In this work, we use a sequential approach to identify ROK model sloppy parameters. In this approach, once a sloppy parameter is identified using Eq. 25, the parameter is removed as a decision variable from the regression problem and is fixed to a previously-obtained value that preserves model feasibility. Then the regression problem is re-solved, the FIM is recomputed for eigenvalue analysis, and the process is repeated until the FIM is no longer singular and the model is identifiable. This algorithm is further explained in Section 5.3.

Although an ill-posed model with sloppy parameters can be used for parameter estimation, the uncertainty in resulting parameter estimates is extremely large. Adding measurements (data) or removing (i.e., fixing) sloppy parameters as decision variables often makes the model identifiable and reduces the uncertainty of parameter estimates. This is a local analysis because M is approximated at specific values of θ via Eq. 22; repeating the analysis at different values of θ may reveal different sloppy parameters.

3.5 Staged Reactor Design

Using the calibrated ROK models, we compute the optimal temperature profiles for a staged PBR. In place of one PBR with volume V, catalyst mass Mcat, and temperature T, we consider NZ isothermal PBRs, each with catalyst loading Mcat/NZ, in series with inter-stage cooling in the staged PBR design, as shown in Figure 3.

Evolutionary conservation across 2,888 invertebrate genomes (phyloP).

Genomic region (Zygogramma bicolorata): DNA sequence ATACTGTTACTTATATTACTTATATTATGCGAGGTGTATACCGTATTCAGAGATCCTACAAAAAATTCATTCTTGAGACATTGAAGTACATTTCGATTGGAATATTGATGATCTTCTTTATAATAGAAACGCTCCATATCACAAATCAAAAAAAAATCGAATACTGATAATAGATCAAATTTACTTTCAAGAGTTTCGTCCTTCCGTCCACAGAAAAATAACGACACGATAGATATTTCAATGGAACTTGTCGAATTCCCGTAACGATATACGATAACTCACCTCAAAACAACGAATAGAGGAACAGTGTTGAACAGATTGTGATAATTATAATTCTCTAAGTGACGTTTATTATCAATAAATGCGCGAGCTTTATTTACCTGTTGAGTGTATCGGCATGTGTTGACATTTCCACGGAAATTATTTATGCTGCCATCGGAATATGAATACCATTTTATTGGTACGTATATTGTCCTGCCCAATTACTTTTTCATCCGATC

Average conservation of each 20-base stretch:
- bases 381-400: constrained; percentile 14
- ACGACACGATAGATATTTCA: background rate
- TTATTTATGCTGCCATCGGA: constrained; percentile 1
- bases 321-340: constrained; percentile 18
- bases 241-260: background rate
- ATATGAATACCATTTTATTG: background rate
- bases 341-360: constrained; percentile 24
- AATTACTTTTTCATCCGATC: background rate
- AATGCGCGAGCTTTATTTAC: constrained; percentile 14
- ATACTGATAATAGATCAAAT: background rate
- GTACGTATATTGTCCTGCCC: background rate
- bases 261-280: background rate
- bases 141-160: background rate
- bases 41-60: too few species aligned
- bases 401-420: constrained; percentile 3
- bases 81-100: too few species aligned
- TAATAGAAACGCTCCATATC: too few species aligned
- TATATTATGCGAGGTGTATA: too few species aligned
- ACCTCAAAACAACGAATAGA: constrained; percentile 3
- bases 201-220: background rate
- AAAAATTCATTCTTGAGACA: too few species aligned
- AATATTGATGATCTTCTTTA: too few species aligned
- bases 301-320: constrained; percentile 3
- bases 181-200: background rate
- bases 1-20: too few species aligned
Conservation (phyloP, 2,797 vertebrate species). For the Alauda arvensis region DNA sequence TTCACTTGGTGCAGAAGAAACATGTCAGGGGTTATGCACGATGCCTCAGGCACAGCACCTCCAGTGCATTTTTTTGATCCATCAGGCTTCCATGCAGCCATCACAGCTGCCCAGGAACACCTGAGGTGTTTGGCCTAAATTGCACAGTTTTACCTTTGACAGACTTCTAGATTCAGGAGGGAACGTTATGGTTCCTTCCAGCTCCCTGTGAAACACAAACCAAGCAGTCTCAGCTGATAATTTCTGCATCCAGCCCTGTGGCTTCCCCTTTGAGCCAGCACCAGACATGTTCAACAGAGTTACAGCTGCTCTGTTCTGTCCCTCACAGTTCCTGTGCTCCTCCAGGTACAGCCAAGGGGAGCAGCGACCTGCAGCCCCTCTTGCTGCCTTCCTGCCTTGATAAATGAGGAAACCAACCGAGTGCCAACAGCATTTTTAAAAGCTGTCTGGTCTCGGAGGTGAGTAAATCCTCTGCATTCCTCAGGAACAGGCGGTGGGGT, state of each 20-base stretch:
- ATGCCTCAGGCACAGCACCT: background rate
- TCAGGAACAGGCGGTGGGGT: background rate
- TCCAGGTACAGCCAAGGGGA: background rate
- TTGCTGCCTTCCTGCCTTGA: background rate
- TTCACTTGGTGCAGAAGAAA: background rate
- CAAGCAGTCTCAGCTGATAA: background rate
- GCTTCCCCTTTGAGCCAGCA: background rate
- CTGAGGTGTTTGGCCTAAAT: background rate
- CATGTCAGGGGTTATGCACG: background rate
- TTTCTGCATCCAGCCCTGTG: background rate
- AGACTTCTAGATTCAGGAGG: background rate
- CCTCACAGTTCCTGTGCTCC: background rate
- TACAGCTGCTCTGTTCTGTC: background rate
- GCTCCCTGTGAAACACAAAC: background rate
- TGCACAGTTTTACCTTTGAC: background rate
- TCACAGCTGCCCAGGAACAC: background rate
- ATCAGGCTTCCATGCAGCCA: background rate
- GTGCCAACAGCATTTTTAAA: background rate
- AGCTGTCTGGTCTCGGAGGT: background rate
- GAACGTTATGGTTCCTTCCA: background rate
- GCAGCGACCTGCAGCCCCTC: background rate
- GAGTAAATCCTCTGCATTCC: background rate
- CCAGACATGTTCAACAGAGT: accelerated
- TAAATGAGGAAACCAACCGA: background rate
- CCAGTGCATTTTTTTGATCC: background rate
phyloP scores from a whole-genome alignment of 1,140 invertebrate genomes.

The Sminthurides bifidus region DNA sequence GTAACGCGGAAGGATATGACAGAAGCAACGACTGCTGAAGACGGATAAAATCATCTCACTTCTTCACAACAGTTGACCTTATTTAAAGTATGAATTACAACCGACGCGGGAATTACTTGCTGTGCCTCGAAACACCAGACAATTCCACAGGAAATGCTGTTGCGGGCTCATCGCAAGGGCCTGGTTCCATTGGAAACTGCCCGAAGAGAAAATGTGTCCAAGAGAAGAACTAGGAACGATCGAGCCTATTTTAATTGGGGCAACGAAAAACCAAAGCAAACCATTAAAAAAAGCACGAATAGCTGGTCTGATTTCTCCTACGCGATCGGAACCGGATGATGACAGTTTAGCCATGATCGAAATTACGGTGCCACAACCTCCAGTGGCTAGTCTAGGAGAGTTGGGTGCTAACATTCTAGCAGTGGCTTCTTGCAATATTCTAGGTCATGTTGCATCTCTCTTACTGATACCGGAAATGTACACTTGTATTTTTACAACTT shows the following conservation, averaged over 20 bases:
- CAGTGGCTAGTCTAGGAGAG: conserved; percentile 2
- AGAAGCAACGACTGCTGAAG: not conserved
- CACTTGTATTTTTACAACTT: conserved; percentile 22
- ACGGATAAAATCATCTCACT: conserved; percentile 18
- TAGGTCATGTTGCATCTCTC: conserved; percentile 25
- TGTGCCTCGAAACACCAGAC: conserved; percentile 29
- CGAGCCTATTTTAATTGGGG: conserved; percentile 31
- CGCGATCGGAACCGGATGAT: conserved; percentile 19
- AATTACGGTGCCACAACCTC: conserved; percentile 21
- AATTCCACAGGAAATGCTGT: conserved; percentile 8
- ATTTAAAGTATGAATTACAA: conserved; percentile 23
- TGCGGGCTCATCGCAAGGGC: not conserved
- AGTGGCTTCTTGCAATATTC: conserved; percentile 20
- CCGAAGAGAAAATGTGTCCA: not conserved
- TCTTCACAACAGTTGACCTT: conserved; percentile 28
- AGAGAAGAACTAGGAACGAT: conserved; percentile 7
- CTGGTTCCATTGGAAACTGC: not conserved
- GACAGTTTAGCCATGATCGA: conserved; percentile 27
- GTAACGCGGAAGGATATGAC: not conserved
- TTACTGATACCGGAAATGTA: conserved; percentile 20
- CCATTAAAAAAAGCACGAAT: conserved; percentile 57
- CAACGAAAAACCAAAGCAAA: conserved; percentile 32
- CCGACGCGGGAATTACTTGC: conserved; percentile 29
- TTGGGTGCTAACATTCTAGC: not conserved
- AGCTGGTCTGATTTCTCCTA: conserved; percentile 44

FIGURE 3. PBR divided into NZ isothermal, equal-volume stages with heat exchangers for inter-stage cooling/heating. The dashed lines represent the presence of additional reactor and heat exchangers depending on the number of stages considered in the arrangement.

Following from the PBR governing equation, Eq. 20, the design equation for an olefin with j carbon atoms at each stage can be written as:


Under these assumptions, we propose a staged-PBR temperature optimization problem to maximize the formation of high-value olefins, with carbon numbers jmin to N:


In Eq. 27, the system operates at constant pressure and therefore, through ideal gas law, maximizing the partial pressure of select olefins maximizes the molar flow, i.e., formation of those olefins. The temperatures Tz for stages z ∈ {1, 2, …, Nz} are the design degrees of freedom. The number of reactors in series is varied while keeping the total available reactor volume constant. The problem is initialized using the 1-stage or previous best solution. For example, the 2-stage solution is used to initialize the 4-stage problem. Likewise, 1-, 3-, and 5-stage solutions are used to initialize the 5-, 6-, and 10-stage problems, respectively. The differential-algebraic equation (DAE) system was discretized along the reactor length using backward finite difference via Pyomo.DAE (Nicholson et al., 2018) and the resulting nonlinear optimization problem consists of 1,674 variables and Nz degrees of freedom. The problem is defined in Pyomo (Hart et al., 2017) and solved using IPOPT (Wächter and Biegler, 2006) with the HSL linear solver MA27 (HSL). Each optimization problem solved in under 14 seconds, including initialization.